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How to make a Swedish Sandwich Cake (Smörgåstårta)

Posted by Bronte Aurell | Food & Recipes, Fun stuff, Scandi Life

 

How to make a Swedish Sandwich Cake (Smörgåstårta)

It’s often described as Sweden’s guilty secret: in all the Nordic Diet, healthy eating and green good-for-you flurry, we also have The Sandwich Cake.

We’re unsure of the exact origins, but suspect it may have come over from the States in the early sixties when housewives made similar ‘cakes’ for their cocktail parties. Someone must have brought it back to Scandinavia, and voila, it took hold and never went away. In all our obsession with rye bread and crisp bread, using soft white sandwich bread was – and is – seen as a huge treat. So, the Smörgåstårta became synonymous with birthdays and big celebrations and times to indulge.

If you google Smörgåstårta, you will see a variation of monstrosities – 80’s creations that would make any Sundsval housewife from 1984 weep with pride. Still today, this is what they look like – some with seafood, some with ham, cheese, pate, tuna and anything else you can think of. Smothered in mayonnaise and then decorated with twirly bits of cucumber and the odd radish rose.

Our Roxanne, who looks after our Logistics, used to make these for a living when she was a student back in Sweden. She tells us tales of a particular kind from her home town of Trelleborg – that has egg mayo, prawns, ham – covered in mayo and topped with roast beef. In one cake.

See, we told you: It’s quite something.

Here’s a selection of creations we found on the internet of different kinds….

 

Ica

Pinterest

 

 

 

 

 

 

 

 

 

 

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In recent years, many have tried to make the Sandwich Cake look a bit more current – including yours truly – but it is hard: You don’t want to play too much with tradition, but also, you don’t want to start bringing back hair scrunchies, Miami Vice and Melanie Griffith. It’s a fine balance.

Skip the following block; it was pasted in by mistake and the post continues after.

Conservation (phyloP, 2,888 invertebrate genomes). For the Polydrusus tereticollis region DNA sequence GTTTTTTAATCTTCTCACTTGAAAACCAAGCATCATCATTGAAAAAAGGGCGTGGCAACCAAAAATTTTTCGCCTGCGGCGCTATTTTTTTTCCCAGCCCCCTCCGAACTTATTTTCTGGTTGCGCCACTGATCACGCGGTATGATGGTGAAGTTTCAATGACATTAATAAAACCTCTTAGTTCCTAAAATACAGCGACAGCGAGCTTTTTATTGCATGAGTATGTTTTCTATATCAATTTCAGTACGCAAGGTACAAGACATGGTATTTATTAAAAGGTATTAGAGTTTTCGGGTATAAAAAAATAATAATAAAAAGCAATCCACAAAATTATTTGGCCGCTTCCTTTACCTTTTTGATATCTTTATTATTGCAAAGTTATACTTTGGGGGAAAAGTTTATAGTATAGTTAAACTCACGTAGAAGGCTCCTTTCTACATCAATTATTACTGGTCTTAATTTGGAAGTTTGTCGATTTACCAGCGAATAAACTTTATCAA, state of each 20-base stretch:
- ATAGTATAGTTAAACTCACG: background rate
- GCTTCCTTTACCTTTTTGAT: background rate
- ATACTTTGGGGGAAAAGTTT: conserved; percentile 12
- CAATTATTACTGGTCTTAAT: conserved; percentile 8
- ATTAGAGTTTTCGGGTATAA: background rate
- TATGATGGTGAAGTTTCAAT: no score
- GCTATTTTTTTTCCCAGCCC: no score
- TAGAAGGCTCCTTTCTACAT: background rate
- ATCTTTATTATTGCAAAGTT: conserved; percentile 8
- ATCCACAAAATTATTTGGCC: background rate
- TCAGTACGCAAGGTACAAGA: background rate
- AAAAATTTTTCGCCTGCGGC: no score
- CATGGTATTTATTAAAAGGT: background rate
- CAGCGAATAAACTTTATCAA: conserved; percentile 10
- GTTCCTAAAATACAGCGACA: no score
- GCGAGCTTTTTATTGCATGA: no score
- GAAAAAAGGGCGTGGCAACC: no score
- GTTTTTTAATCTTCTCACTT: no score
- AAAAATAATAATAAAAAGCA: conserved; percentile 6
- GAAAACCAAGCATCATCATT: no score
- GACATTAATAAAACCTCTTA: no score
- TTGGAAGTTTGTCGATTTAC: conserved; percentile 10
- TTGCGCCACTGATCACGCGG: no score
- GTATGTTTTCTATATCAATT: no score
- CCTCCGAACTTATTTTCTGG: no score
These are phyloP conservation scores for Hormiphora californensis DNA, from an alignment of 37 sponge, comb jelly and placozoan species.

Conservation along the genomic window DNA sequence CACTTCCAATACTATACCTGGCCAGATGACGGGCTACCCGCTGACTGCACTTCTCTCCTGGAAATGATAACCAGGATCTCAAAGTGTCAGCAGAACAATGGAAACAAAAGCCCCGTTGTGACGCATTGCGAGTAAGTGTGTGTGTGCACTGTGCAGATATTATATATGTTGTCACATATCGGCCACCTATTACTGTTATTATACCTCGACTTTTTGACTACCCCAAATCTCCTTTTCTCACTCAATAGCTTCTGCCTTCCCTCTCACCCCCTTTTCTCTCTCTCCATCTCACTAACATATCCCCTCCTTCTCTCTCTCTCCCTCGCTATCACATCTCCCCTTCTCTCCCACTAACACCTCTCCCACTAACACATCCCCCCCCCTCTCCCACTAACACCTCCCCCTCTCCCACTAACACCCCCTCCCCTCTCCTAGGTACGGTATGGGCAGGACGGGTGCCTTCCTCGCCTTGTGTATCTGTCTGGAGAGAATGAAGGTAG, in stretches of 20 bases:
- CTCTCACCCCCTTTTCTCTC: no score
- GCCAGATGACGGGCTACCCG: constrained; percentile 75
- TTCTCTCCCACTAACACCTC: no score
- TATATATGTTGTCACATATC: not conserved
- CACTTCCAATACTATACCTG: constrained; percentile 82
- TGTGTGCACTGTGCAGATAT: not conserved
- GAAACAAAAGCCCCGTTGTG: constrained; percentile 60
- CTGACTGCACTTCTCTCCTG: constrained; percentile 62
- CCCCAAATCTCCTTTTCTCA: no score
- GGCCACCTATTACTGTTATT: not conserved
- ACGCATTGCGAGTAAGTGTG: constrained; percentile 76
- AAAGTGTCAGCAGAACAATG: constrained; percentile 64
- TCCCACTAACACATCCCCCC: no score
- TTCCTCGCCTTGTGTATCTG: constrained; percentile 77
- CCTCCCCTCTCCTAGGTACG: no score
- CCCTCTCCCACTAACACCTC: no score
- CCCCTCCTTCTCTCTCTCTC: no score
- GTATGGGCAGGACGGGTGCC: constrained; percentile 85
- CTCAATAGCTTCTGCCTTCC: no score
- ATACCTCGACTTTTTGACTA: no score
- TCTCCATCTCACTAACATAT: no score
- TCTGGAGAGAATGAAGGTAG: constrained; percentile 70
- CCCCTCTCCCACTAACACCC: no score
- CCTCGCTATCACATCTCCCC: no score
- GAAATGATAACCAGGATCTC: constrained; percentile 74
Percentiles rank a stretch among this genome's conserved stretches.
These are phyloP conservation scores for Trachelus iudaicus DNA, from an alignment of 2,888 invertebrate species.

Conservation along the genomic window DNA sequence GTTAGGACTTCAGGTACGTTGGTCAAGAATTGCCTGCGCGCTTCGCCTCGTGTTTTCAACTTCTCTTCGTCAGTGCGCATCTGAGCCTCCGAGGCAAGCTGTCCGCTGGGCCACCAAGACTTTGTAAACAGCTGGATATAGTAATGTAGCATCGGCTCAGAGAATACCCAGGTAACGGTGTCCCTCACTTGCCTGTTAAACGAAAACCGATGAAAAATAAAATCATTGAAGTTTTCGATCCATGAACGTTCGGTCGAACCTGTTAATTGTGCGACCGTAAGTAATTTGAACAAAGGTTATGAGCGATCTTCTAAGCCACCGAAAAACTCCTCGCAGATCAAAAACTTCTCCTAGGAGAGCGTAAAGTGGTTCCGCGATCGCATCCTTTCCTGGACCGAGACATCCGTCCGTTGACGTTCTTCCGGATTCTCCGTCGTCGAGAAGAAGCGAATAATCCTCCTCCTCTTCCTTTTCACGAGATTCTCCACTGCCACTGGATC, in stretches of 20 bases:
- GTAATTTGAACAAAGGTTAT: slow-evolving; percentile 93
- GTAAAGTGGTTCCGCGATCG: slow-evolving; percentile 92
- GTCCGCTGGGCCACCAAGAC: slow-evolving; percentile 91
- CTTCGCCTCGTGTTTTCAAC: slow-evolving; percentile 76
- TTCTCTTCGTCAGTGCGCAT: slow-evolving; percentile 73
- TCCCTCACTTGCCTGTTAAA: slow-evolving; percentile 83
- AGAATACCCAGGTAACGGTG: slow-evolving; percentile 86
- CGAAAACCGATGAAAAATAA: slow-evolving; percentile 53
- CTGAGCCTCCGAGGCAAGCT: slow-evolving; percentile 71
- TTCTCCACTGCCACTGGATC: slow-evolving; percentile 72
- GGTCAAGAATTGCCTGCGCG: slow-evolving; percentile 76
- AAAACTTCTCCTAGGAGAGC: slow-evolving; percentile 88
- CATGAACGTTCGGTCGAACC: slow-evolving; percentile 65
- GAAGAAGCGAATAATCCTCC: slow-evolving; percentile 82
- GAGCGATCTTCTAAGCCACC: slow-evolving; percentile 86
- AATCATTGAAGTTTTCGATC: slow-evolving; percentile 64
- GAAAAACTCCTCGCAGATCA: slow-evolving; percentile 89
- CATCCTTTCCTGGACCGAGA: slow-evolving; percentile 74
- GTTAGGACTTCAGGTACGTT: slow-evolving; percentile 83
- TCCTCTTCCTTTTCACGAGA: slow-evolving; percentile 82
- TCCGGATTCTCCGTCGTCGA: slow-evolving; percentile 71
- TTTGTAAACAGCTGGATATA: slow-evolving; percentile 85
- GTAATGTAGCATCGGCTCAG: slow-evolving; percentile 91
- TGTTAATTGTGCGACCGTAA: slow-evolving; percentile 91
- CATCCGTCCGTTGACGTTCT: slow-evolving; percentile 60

Since I showed off one of our sandwich Cakes on Channel 4’s Sunday Brunch the other day, we have had a lost of request for the recipe. So, here goes: There is no recipe. You make it up as you go along. But, to please you all, here is the recipe for the one we showed on the TV show. Just remember: You can make it any way you like – any shape, any size – just adapt the recipe to fit your party.

A few things to note and adhere to:

– White bread works well. You can also use wholemeal, but hey, why go wholemeal with a mayo cake? Rye bread does not work well.
– Butter the bread still, it will create a barrier and avoid it all going too soggy
– make the base the day before, then decorate on the day.
– Keep the layers tasty – although some people put both ham and prawns in one, it doesn’t taste nice. Keep it classic – I love seafood salad with salmon, for example, and egg.
– Make it on the tray you plan to serve it on – don’t try to move it once done.
– Plan to serve other things along side it – or else it gets too heavy. It’s a nice addition to a buffet with some salads and other bits.

This Smörgåstårta serves approx. 12 people with one nice bite per person.

Ingredients

12 slices of thick sliced white bread, buttered and crust cut off.

Egg mayo made from mixing:
6 hard boiled eggs, chopped
½ tsp Dijon mustard
salt, pepper
Chopped chives OR cress (as you prefer)
Mayonnaise – to taste. I like it not too gloopy as I feel there is enough mayo in this as it is.

Skagenröra basic mixture
1 small shallot, finely chopped
1 small bunch fresh dill, chopped
1 small bunch of chives, chopped
A bit of grated lemon zest
A squeeze of fresh lemon juice
50g Mayonnaise
50g Crème fraiche
A bit of freshly grated horseradish or a small bit (1/4 tsp) horseradish sauce
Salt, pepper

A mixture of prawns and crayfish tails OR just prawns – to taste (approx. 200g-250g in total). Again, you want to have a good amount in there, but ensure the mixture is not too gloopy. If you feel you need to bulk it out, you can add a few finely chopped seafood sticks in the mixture, too.

Mix and its ready to use.

Topping:
1-2 cucumbers
Smoked Salmon approx. 150-200g
Pea shoots, micro herbs, radish thinly sliced, prawns in shell or whichever toppings you feel will work well with your cake. On the one in the photo, I used pea shoots, baby watercress, radish, asparagus, dill, prawns and candy beet.

Plus, a lot of good, thick mayonnaise.

How to

On your serving tray, place 3 slices of bread in one length. Top with egg mixture (1/2 of it), then add another layer of bread. Now add your prawn mixture (you may have some left over). Add more bread, then the rest of the egg and the top with the last 3 slices of bread.

This stage can be prepared the day before – keep in fridge to set.

Using a serrated knife, trim the edges so it is a uniform sized cake. Using a spatula, smear Mayonnaise all over the sides and top – as thick as you prefer it to be.

Measure the height of the ‘cake’, then using a mandolin slicer or very sharp knife (or even a cheese planer), slice pieces of cucumber to fit all the way around. The mayonnaise will act as a sort of glue.

Once all sides are decorated with cucumber, add the salmon on top evenly, then add your other toppings. You can choose to do it in best 80’s food fashion – or try to be a bit more contemporary (although, as I did, you will likely fail, but it will taste nice!).

Only your imagination sets the limits for a good old Smörgåstårta

By Bronte Aurell, author of about 6 books on Scandinavian food.

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